Forth and Tay Wind Farms

Tagged with: Casework status: Open Casework type: Energy Casework type: Marine Megasites: Firth of Forth Site designations: Ramsar site Site designations: SAC Site designations: SPA Site designations: SSSI
Puffin peeking out from burrow

Overview

In the last decade, there has been a huge expansion of offshore wind development. In the Forth and Tay area, there are four commercial scale wind farms with consent plus two in the pipeline and a further three sites identified for development in the Sectoral Marine Plan for Offshore Wind.

We need to move to low carbon energy rapidly to tackle climate change – itself a major threat to wildlife. RSPB Scotland however strongly believe we must achieve this transition in harmony with nature. This means putting renewable technology in the right places, rigorously assessing potential impacts and monitoring the ongoing impacts of consented development so we can learn for the future.

We are continuing to work with developers in the Forth and Tay region to ensure development is appropriately sited, designed and monitored to avoid significant harm.

Map

Why is it worth fighting for?

The Forth and Tay area is home to a fantastic abundance of wildlife. The area includes the world’s largest northern gannet colony at Bass Rock; kittiwake colonies at Fowlsheugh to the north and St Abbs to the south; and gannet, kittiwake, puffin, guillemot and razorbill colonies on the Isle of May and other Forth Islands. These populations make this region one of the best places in the UK for seabirds and it is duly protected by a wealth of nature conservation designations including national Sites of Special Scientific Interest (SSSI) and international Special Protection Areas (SPA) under the European Birds Directive.

In December 2020, the importance of the area for birds was further recognised when the area of sea along the Forth and Tay coastline was designated as a marine SPA. This new SPA, the Outer Firth of Forth and St Andrews Bay Complex, reaches from Arbroath in the North to St Abb's Head in the South and encompasses the Firth of Forth, the outer Firth of Tay and St Andrews Bay. It is considered one of the largest and most diverse marine bird concentrations in Scotland, providing feeding ground for thousands of gannets, kittiwake and puffin and an important refuge for migratory birds.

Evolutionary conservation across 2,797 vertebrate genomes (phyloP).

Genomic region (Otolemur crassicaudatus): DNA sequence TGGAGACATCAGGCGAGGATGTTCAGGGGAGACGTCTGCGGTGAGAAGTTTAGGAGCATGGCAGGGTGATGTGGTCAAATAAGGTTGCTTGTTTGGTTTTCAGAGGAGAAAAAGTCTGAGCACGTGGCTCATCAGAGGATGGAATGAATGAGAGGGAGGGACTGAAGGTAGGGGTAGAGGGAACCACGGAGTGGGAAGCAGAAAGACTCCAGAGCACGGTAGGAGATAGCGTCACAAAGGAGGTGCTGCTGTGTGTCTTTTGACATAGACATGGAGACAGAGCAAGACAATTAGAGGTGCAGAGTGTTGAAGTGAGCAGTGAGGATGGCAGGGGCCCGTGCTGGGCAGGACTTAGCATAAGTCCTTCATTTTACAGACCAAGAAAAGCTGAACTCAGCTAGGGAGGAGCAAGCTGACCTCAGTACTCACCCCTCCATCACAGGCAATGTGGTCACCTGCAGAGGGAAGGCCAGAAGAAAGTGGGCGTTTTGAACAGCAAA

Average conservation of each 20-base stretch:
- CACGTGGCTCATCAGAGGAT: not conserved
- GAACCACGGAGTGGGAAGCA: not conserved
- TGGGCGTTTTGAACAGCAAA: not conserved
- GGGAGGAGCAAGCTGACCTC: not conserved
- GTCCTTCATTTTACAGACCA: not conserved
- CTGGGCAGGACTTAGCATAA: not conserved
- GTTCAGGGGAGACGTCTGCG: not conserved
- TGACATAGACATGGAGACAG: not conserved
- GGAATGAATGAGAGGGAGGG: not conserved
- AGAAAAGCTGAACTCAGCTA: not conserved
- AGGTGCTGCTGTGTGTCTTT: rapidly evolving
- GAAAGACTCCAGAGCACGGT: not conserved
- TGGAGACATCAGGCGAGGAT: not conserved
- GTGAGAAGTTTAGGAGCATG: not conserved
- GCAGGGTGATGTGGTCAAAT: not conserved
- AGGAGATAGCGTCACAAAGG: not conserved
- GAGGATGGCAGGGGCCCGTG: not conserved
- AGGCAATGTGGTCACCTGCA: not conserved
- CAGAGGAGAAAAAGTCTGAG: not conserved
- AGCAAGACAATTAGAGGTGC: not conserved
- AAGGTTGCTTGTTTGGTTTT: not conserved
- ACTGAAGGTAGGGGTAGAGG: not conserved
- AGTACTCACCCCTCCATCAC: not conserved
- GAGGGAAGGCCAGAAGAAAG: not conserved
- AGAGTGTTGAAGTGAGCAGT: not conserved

Offshore wind poses a significant risk to seabirds. Directly there is a risk of mortality through collision. Indirectly, there are risks associated with displacement from foraging areas and changes to the prey species distribution. Extra energy costs from having to travel further either to avoid windfarms or find prey, the additional time spent flying and a change in food can have knock-on effects for body mass and adult survival as well as nest attendance and chick feeding. These pressures are additional to those which a number of seabird species are already facing from climate change, predation by invasive species, pollution and other marine activities. Some, such as kittiwake, are already experiencing long-term population declines and the additional pressure of offshore wind farms could further exacerbate these declines and wholly undermine any attempts now and in the future to restore their populations.

Take action for local wildlife

A view of the loch at Abernethy

You might not realise it, but you have the power to influence local decisions to protect the wildlife around you. We’ve produced a Wildlife Action Pack full of information to help you make a difference.

Razorbill Alca torda, in flight, long exposure to show movement, Ramsey Island RSPB reserve, Wales

Our position

We know how important renewable energy is for Scotland, the UK as a whole and the future of our planet. Action to combat climate change is vital for both people and nature and we will continue to support it. We will also however continue to fight for wildlife as it faces increasing and more complex pressures. Renewable energy provision and protecting nature can, and must, go hand in hand in a sustainable society.